We're long overdue for a quick-booting, plug-and-play, Internet access OS in ROM. After a quarter of a century of progress, the old-style PC BIOS needs to be shot and buried.
      BillDem
    • If Microsoft doesn't offer an EU Edition ...

      ... that include IE, then EU citizens will not be able ot make that choice -- unless they want to buy Windows on the black market.
      M Wagner
      • Very good point

        This whole thing smacks. The very fact that the EU are telling *any manufacturer* - let alone MS, basically how to make their products, is ridiculous.

        I'm afraid i've heard it all now. There's a time and place for standardisation, but i simply don't see - for one second - how unbundling IE8 from W7 is *an upside* for anyone.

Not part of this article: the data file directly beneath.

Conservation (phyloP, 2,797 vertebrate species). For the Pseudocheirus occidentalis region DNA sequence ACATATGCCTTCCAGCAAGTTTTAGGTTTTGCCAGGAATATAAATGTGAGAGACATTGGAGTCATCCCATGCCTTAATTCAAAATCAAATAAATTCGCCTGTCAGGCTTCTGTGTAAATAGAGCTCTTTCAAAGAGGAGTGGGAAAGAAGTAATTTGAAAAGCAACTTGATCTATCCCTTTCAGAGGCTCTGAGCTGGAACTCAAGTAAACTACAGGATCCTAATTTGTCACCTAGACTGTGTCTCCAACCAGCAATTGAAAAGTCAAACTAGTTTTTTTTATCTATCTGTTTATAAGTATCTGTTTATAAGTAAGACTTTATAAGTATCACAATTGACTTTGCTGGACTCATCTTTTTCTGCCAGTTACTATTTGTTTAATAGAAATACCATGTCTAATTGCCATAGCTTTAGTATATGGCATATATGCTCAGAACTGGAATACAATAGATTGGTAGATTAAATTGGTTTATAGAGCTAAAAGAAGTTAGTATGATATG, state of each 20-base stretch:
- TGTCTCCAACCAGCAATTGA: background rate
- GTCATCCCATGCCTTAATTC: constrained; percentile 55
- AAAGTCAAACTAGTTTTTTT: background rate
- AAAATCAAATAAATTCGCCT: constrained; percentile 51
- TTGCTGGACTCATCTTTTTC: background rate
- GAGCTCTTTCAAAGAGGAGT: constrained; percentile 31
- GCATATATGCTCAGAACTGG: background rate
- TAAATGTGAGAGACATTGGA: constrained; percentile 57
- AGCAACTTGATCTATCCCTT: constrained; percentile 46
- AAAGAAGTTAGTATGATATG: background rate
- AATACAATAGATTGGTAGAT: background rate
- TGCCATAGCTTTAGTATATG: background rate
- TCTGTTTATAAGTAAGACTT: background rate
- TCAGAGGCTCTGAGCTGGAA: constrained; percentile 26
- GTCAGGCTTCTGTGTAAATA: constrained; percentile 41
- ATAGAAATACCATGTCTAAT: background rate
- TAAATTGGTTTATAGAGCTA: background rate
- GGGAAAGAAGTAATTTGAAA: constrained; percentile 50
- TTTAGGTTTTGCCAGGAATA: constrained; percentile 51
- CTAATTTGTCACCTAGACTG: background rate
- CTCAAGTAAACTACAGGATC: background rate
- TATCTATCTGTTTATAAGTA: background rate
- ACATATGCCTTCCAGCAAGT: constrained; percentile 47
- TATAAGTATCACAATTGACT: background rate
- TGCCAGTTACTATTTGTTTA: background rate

?!?

        This line by the EU legislators is downright pathetic.

        thx-1138_
        • It's not...

          "unbundling", it's untying. Huge difference. For some reason this fact seems lost on MS apologists
          Dave32265
          • The point is, it is being forced on Microsoft ...

            ... and those Microsoft customers who are ill-equipped to choose one browser over another.

            If the EU wants to tell OEMs to offer customers a choice of browsers, the features ALREADY included in Windows 7 will permit that AND the customer who DOES know the difference can choose. The user who buys a PC with no browser on it has no way to choose anything.

            A novice customer who walks into a Wal-Mart in London and says "I want that computer" walks out with a computer that cannot talk to the Internet. How helpful is that? Or, if they are in an electronics retailer, they are told they MUST choose a browser. They will immediately ask the saleman what s/he recommends. Where's the customer choice there?